7 days and counting until one of the biggest days in retail… Black Friday. It is the one day a year that businesses slash prices and create pandemonium across the country. For my family, it has always signaled the beginning of the holiday shopping season. Being the procrastinator that I am, I usually wait until the week before Christmas to begin my massive purchasing, however, this year (since I won’t be working) I have decided to join the masses and engage in the frenzy.
Marketers spend months planning for the next 6 weeks in retail. It is the time of year that yields the largest profit. I have always wondered, why then do they offer so many discounts?
Many small boutique retailers offer gifts with purchase, which makes more sense to me from a marketing standpoint. If you purchase something then you get something for free. However, the retailers that offer deeply discounted merchandise confuse me. I suppose large conglomerates like Wal-Mart can afford to participate in these sales.
I have been working in retail for over five years and every year the company I work for provides the customers with a GPW. Once we run out, that’s all folks! It is so interesting to watch consumers line up for hours in the cold, rain, snow and sleet for a free item or a discount. Our country is obsessed with saving money, no matter how much or how little.
In Public Relations, this idea of profit is not one we focus on, however, in marketing creating an increase in revenue is of the utmost importance. It would be interesting if PR firms gave a discount on their services for Black Friday, just in case some catastrophe happened like the Wal-Mart fiasco a few years ago, when shoppers were trampled trying to buy Xbox 360s. Several retailers have had very dark Black Fridays. Another example would be Toys R’ Us. In 2008 two people were killed in a shooting in Palm Desert, California. These incidents create negative reflections on these businesses and oftentimes cause tragedy during the joyous holiday season. These incidents could easily be avoided and perhaps the marketing industry should think twice about the way in which they are marketing the sales this season.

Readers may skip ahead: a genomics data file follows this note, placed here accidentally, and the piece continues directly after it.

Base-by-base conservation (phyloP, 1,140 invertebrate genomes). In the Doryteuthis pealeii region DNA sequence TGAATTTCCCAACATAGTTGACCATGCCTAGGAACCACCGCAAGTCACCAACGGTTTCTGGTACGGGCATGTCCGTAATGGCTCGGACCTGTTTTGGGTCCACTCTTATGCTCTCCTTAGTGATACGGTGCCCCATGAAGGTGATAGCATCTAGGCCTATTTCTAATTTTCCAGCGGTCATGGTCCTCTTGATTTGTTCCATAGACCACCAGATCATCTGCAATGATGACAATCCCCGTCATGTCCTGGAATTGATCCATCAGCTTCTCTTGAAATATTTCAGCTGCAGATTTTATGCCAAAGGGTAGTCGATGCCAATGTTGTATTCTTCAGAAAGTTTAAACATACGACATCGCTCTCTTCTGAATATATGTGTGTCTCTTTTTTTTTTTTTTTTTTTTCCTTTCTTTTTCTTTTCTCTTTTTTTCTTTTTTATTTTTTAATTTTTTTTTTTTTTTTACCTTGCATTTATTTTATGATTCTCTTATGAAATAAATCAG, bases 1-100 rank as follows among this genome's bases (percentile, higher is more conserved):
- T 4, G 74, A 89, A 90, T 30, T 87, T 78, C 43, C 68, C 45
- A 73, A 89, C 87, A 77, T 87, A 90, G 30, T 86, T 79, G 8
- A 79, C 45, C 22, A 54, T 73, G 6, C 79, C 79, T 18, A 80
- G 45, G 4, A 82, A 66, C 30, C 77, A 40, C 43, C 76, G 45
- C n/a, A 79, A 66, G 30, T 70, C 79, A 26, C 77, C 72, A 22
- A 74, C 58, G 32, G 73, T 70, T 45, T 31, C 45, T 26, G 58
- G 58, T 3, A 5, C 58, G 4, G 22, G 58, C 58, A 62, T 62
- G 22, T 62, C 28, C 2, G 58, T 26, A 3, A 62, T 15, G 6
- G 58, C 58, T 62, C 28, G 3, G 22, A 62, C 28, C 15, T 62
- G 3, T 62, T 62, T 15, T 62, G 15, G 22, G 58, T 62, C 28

Hopefully the PR crisis’ are over for the holiday season are minimally and people can focus on the real reason for the season, food, family and being thankful.